France look to regroup for Davis Cup final after Paris Masters debacle
As France now look forward to their Davis Cup final against Switzerland, coach Arnaud Clement was dealt a blow as his players flopped at the ongoing Paris Masters.
Paris: As France now look forward to their Davis Cup final against Switzerland, coach Arnaud Clement was dealt a blow as his players flopped at the ongoing Paris Masters.
For the first time since 2006 the Bercy Arena will feature no home players in the quarter-finals after Gael Monfils became the final Frenchman eliminated at the hands of Novak Djokovic on Thursday.
Jo-Wilfried Tsonga, the French number one and favourite to take on a prominent role against the Swiss on November 21 also fell at the third round stage as he went down in three sets against Japanese sixth seed Kei Nishikori.
Monfils, Julien Benneteau who went out to Andy Murray, and Gilles Simon, a second round victim of Spaniard Fernando Verdasco, are the three other players in the frame but arguments can be made to draft in fresh troops.
Jeremy Chardy arguably produced the finest showing of the home players at Bercy as he came within a whisker of defeating world number two Roger Federer in a match that went down to the wire over three sets.
Clement is set to organise a preparation camp in Bordeaux between November 11th and 16th where Chardy as well as Nicolas Mahut may be included.
Tsonga, who has struggled in recent weeks but did win the Toronto Masters in the summer, knows he has to raise his game against the Federer and Stan Wawrinka led Swiss.
"When you talk about a peak, I always try to be better than the previous time every time I play. It`s difficult to calculate a specific day for your peak, or for you to peak.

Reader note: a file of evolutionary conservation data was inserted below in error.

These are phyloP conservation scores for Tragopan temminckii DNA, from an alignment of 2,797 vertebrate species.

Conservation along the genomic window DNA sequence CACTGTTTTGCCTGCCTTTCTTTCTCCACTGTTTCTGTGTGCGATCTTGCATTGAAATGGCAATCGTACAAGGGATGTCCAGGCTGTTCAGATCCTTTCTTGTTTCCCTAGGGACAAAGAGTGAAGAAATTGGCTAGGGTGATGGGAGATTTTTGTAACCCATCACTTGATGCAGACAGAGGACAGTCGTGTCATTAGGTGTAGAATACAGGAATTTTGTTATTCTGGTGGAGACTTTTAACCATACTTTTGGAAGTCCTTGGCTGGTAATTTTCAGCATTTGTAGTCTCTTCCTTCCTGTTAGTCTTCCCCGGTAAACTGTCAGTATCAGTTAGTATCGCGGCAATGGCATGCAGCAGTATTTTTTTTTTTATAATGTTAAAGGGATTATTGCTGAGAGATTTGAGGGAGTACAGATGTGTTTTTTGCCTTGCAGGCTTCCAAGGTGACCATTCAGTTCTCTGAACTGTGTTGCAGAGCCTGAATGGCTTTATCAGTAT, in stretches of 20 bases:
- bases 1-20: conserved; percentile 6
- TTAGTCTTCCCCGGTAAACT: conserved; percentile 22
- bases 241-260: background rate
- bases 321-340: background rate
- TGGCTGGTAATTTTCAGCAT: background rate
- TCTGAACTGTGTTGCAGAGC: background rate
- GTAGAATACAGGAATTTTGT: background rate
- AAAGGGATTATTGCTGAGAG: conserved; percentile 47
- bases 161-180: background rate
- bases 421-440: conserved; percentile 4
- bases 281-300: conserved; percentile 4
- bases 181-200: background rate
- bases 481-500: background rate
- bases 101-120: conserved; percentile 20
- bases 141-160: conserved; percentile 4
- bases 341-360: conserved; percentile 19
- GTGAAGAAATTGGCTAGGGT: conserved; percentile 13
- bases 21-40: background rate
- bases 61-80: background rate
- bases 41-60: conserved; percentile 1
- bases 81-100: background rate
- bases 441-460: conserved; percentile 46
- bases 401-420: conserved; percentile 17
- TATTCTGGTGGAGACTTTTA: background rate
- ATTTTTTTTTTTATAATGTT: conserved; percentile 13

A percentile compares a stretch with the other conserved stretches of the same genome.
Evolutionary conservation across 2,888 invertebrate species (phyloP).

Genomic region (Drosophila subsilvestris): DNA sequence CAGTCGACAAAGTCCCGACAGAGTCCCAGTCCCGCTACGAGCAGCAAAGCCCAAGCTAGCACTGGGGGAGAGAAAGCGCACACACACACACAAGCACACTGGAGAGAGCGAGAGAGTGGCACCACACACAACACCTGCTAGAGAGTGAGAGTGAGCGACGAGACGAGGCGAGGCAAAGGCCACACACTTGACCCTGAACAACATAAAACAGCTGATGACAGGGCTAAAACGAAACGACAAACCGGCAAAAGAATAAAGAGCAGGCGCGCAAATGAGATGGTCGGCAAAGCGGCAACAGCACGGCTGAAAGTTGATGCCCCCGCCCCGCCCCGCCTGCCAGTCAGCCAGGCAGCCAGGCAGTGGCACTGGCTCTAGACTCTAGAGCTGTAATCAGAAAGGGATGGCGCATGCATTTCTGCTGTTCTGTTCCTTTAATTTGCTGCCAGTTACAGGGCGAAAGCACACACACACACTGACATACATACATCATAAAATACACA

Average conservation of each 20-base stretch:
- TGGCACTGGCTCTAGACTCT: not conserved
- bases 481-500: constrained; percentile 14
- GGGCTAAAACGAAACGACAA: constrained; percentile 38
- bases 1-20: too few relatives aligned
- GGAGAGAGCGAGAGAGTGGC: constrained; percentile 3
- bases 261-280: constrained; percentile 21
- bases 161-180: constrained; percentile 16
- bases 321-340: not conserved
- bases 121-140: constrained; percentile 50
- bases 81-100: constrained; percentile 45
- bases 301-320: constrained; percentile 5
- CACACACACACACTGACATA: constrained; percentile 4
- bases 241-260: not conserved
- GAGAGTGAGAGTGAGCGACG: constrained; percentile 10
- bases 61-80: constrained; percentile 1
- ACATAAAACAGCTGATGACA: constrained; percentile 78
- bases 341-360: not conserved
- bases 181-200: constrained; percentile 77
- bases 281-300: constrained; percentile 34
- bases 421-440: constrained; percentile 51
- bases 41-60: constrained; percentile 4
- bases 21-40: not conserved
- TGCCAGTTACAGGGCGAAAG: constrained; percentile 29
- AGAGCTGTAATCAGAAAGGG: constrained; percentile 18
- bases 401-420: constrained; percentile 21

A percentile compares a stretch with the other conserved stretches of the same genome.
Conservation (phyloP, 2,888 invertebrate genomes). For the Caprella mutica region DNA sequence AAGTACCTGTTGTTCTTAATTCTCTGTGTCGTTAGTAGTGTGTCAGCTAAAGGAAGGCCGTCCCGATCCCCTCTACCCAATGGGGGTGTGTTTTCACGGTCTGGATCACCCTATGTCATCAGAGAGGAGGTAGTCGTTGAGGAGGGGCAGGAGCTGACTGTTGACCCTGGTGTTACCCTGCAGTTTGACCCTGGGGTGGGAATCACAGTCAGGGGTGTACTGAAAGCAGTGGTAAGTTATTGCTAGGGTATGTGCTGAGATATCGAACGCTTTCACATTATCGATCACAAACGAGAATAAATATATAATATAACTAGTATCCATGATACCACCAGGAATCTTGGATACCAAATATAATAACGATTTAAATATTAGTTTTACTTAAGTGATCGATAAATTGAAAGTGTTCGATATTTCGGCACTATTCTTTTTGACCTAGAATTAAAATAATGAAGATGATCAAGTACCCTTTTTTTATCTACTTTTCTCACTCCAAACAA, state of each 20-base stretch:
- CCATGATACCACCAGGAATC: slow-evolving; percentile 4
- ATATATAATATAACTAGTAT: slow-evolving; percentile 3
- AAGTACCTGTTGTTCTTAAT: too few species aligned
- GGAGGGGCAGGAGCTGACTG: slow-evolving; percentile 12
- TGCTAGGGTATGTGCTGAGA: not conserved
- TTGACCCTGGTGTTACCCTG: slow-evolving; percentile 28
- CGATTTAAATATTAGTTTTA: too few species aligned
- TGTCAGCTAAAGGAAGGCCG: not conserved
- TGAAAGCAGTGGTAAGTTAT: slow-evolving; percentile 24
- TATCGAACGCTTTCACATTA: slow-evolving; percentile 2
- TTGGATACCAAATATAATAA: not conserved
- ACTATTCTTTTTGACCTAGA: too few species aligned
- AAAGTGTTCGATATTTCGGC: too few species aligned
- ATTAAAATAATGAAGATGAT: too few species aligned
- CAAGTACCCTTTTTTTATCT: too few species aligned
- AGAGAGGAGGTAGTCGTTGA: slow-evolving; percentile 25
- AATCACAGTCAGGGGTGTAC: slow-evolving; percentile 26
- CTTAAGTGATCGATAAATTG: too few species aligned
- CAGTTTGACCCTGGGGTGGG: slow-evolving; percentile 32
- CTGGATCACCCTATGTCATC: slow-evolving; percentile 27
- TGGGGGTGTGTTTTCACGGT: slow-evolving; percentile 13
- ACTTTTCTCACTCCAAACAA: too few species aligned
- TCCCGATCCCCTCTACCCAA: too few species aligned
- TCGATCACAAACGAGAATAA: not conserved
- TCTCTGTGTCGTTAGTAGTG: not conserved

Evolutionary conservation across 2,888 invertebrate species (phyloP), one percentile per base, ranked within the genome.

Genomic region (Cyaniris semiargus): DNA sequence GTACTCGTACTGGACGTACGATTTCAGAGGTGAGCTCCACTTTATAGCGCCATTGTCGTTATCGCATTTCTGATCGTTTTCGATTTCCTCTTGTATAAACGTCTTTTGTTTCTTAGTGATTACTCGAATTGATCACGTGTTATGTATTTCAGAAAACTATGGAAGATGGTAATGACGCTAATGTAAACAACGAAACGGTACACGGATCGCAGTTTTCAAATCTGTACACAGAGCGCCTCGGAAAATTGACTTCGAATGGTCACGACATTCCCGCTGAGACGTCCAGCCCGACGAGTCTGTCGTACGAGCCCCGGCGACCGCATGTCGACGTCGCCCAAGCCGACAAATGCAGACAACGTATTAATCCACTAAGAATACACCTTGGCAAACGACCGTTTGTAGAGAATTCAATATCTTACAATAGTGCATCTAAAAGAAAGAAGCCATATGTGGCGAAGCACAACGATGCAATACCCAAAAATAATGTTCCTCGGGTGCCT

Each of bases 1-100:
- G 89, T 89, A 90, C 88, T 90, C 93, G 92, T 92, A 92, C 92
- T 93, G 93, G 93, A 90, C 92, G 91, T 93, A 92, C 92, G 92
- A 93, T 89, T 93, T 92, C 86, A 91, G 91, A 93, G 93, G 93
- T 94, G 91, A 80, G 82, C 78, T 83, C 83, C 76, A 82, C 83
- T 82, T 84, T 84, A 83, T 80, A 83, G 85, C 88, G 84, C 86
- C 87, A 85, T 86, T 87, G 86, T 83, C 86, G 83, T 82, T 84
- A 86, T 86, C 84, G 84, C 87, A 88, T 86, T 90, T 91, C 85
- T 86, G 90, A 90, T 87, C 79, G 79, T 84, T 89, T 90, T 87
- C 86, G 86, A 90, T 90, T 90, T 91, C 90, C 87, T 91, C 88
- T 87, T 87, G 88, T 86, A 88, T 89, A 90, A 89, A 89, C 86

"I just need to be good on the Davis Cup weekend. That`s all, I just need to be present.
"Whatever happens it would be a fantastic satisfaction, and it would really be an achievement in my career if I was able to win the Davis Cup." added Tsonga.
France won the last of their nine Davis Cups back in 2001 while the United States lead the way with 32 wins and Switzerland are looking for their first ever.
Benneteau says there has been friendly banter between the French and Swiss players leading up to the final in Lille.
"Roger (Federer) is talking about the Davis Cup, he`s been playing on clay, which tells you something, and Stan (Wawrinka) is talking about it too.
"He (Federer) said even if he loses (in Paris) that he`s going to be ready for the Davis Cup but there`s no tension between us and no problems."
Wawrinka on the Swiss side has been short of form in recent weeks but says he is confident heading into the World Tour Finals in London and then the clash against the French.
"I lost first round sometimes and I haven`t played well lately, but I can still play well in the Masters, win the Davis Cup and the year will be fabulous."